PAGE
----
A long, long time ago, I started listening to this as an audio book and remembered wishing I'd have finished it. I took advantage of a business trip to read the hard copy I picked up a little while back.
Krakauer is best known for his work on outdoors books, and if this book is any indication I can see why. Turning his sights on America's best known home-grown religion, Krakauer weaves a modern story of incest, polygamy, and murder with the founding of the Mormon religion. The former is tightly linked to the latter, as Krakauer makes clear.
Mormonism, founded on the imagination of a dubious man with a large sexual appetite, Joseph Smith, has always had a violent history as it tried to find a niche in American society. Moving from New York to Missouri to its eventual home in Utah, the fledgling Mormon religion fought its neighbors constantly and used a patter of lies to stay alive. Only when it became obvious that it could not survive alone, Krakauer notes, does the Mormon faith try to mainstream itself.
But those roots of individuality that set the Mormons apart never left the religion permanently, and splinter groups try to carry on under the old ways. The trouble with a faith that allows you to talk directly to God is that anyone can get their own revelations.
This is where the murder case comes in. The perpetrators of the crime took to the extreme views of hard-line Mormonism and used them to exact revenge against a woman who scorned them and her infant. Similar tales pepper the pages of this book, as various self-proclaimed prophets use the voice of God to do terrible things to other people. Krakauer uses interviews, news reports, and historical sources to tell the stories, many of which would not reach outsider ears otherwise.
The modern murder case is by no means new. Krakauer goes back into time to show us the series of conflicts the Mormons had at almost every stop, with the largest being the Mountain Meadows Massacre, where Mormons, disguised as Native Americans, butchered a party bound for California and then scapegoated one member for the crime. As per usual, this was all done in the name of God, though clearly it was the act of selfish, evil men trying to hold on to their claims.
There's a song whose title I can't remember that talks about "do it in the name of Heaven" and that's very appropriate here. Smith adds polygamy to cover his adulterous affairs and starts getting revelations about those who oppose the idea, right down to his wife. Ron, the co-killer of the main murder story, gets all sorts of revelations telling him to "remove" those who oppose his decisions. Dreams telling people to get spiritual wives who can't even drive a car abound. It's sickening to read at points, and Krakauer is unflinching in his presentation. All in all, the history of the Mormon Church doesn't have a lot going for it.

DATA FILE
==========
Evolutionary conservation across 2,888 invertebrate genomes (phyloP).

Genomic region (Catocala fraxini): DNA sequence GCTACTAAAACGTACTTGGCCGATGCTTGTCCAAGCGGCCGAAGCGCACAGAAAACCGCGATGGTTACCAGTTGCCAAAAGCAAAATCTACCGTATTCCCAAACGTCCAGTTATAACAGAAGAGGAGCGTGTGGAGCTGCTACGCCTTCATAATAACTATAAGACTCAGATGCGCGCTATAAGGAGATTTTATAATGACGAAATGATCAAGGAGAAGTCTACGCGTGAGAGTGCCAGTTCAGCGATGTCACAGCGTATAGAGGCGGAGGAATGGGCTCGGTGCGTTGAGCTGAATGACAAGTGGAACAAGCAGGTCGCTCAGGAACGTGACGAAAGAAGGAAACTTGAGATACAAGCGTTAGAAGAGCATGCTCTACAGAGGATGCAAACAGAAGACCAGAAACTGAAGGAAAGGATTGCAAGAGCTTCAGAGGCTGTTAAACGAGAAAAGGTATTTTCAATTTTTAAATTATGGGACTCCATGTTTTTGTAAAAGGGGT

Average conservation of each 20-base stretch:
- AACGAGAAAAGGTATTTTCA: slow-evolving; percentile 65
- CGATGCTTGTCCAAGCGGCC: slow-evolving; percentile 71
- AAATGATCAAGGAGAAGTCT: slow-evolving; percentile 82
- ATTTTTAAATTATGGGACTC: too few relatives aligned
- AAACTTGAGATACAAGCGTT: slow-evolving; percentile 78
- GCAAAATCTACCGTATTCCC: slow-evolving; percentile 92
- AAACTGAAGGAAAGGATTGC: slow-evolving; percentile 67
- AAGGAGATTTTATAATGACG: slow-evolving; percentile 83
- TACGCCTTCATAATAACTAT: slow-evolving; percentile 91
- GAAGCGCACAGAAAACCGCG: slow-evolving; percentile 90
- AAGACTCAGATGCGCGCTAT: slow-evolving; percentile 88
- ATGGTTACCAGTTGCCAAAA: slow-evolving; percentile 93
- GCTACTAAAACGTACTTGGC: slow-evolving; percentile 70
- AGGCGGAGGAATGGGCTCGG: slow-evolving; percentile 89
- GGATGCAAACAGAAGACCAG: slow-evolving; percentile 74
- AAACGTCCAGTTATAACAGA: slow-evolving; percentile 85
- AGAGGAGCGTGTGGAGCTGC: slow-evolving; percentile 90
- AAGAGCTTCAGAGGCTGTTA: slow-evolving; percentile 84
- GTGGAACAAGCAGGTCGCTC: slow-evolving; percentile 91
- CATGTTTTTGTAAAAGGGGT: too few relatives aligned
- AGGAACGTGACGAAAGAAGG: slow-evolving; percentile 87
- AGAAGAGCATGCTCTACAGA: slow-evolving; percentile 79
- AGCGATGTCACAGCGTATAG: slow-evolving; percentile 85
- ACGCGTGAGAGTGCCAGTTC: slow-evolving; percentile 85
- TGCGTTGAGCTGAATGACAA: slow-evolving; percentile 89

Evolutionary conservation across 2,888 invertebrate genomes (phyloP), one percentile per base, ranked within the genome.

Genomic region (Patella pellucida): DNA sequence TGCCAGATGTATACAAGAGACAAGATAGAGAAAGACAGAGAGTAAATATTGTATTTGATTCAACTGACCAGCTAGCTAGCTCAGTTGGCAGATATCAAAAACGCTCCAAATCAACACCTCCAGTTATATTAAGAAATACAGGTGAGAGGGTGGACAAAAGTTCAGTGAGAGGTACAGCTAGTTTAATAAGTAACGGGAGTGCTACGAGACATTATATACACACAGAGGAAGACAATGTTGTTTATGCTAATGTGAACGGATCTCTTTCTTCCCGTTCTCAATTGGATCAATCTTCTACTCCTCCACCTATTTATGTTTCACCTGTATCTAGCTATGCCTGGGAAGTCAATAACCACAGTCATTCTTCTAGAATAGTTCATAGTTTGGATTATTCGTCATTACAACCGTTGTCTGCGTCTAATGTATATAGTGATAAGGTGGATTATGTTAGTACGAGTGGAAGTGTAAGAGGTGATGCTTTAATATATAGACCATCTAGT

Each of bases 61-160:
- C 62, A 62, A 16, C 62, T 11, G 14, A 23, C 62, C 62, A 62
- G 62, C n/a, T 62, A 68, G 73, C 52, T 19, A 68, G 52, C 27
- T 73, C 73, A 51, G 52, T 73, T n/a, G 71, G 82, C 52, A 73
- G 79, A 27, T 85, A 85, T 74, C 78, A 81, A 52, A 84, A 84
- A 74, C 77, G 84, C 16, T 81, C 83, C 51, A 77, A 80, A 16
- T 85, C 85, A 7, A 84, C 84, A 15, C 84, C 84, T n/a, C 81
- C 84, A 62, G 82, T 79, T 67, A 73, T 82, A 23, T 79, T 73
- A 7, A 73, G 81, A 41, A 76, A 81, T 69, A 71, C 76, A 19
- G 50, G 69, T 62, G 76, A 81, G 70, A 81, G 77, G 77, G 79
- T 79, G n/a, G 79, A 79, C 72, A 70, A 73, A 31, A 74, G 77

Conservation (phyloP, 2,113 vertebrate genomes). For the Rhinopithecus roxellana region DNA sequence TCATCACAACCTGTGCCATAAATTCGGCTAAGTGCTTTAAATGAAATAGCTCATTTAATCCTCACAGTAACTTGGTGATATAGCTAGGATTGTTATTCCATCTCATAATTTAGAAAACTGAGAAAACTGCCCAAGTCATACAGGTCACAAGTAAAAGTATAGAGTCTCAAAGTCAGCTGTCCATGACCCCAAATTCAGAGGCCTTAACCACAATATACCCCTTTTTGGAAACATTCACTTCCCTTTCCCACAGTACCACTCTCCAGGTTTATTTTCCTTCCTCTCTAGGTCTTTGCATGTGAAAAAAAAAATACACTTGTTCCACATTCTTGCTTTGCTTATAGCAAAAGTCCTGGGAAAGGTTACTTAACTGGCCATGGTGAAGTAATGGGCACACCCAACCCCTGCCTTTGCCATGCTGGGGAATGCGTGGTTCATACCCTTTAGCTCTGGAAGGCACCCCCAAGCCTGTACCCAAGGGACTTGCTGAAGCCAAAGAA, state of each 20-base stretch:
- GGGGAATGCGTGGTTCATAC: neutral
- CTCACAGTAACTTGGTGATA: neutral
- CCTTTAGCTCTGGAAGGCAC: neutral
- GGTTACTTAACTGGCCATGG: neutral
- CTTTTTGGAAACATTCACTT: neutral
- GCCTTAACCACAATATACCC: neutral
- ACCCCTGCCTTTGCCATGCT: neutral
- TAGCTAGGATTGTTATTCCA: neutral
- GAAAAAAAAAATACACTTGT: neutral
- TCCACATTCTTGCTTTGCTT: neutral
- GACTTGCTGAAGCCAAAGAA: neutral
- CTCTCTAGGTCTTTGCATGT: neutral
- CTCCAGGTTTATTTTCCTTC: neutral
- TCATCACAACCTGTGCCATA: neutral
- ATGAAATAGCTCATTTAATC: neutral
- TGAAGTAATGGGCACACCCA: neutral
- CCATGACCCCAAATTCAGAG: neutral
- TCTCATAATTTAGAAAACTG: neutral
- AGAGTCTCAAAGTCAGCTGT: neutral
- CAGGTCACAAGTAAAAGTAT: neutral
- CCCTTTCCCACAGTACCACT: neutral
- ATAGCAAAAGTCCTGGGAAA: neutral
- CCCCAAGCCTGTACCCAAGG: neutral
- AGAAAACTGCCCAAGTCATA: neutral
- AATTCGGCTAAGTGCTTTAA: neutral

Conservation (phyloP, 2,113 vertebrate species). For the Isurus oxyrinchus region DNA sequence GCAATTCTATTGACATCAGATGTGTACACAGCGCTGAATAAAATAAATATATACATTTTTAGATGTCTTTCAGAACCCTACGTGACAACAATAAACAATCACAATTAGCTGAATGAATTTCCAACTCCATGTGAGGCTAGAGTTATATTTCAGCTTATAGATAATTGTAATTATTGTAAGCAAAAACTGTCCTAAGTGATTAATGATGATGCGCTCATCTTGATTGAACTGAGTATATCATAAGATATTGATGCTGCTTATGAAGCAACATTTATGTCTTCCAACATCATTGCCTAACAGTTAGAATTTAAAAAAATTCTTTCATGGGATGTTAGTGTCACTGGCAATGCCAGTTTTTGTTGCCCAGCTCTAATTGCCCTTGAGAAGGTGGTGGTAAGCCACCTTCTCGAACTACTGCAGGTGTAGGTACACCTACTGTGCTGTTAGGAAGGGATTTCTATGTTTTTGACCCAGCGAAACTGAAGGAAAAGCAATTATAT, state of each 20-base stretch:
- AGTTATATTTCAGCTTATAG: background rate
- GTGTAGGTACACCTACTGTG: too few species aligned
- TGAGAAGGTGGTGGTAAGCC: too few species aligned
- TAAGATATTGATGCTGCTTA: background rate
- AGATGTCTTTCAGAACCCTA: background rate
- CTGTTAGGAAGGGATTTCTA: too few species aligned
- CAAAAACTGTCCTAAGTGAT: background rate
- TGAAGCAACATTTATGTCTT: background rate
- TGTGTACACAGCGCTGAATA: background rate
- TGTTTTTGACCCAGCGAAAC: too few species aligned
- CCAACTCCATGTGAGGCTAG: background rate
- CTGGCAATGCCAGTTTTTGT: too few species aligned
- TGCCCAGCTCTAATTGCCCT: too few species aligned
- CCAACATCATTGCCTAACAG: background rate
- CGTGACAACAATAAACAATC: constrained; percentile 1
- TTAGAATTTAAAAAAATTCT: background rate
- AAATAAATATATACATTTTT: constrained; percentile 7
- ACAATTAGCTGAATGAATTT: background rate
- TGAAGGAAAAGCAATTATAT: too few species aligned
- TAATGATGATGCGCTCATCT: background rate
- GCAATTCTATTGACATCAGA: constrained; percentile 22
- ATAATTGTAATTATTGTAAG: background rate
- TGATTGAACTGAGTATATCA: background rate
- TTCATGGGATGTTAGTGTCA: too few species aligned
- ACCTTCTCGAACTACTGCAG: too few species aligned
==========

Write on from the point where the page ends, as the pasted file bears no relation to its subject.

But before you start to dismiss Mormonism as a crock, consider this--how many radical Christians twist the words of the Bible for their own ends and claim to hear god? Is Pat Robertson and his insane proclamations representative of protestants everywhere? Krakauer warns to be cautious before passing judgment, as the belief system of just about every religion can be seen as fanciful to those on the outside.
Krakauer brings up a further point on this score--Jesus, Buddha, and Mohammad have the advantage of starting their faiths before the age of extensive written records. Would they be just as derided if they started in the 19th Century, as Smith did?
This is not to say that Krakauer finds the Mormon origin story credible--it's pretty obvious he does not--but I appreciate how he takes care to remind people to be be careful how they are judging those who follow a different belief path from themselves.
In the end, Krakauer's book is a condemnation of all extremists in any religion. He just uses the mirror of a few radical Mormons to do it. This theme would be the same if he were writing about Jerry Fallwell or any other fundamentalist from any other sect. After all, is the desire of the Mormons to conceal their cloudy past any different from that of the Catholic Church?
What makes Mormons so fascinating, both to Krakauer and those on the outside, if its habits are not so far off from other religions? I think it's partly because of the way the religion is still evolving. We can't go back and see the meetings at Nicaea, but we can watch as a bigoted church opens its doors to African Americans. Flawed or not, it gives us a window into the ever-changing nature of faith. After all, millions join the Mormon church--it's one of the fastest growing sects. There has to be an appeal, and perhaps its the idea of structured individuality that appeals to so many and that keeps those harmed by the religion coming back for more.
It's also true, however, that that support of individual faith is exactly what causes Ron and Dan to kill, allows eighty year old men to take teenagers as brides, and puts those at odds with true believers right in the cross hairs. As with America's peculiar culture in general, the Mormon faith has limitless potential for both good and evil--it's all in how its used.
Maybe that's why we're drawn into learning more--by analyzing Mormons, we can analyze ourselves at a safe distance, whether it is about our faith, our independence or our capacity to harm.
If you are looking for a history of the Mormon church that is more than names and dates and gets into the heart of the matter, or if you like reading true crime stories, you'll find Under the Banner of Heaven to be a great fit. It may not be written on golden plates, but at least you don't have to read it out of a hat!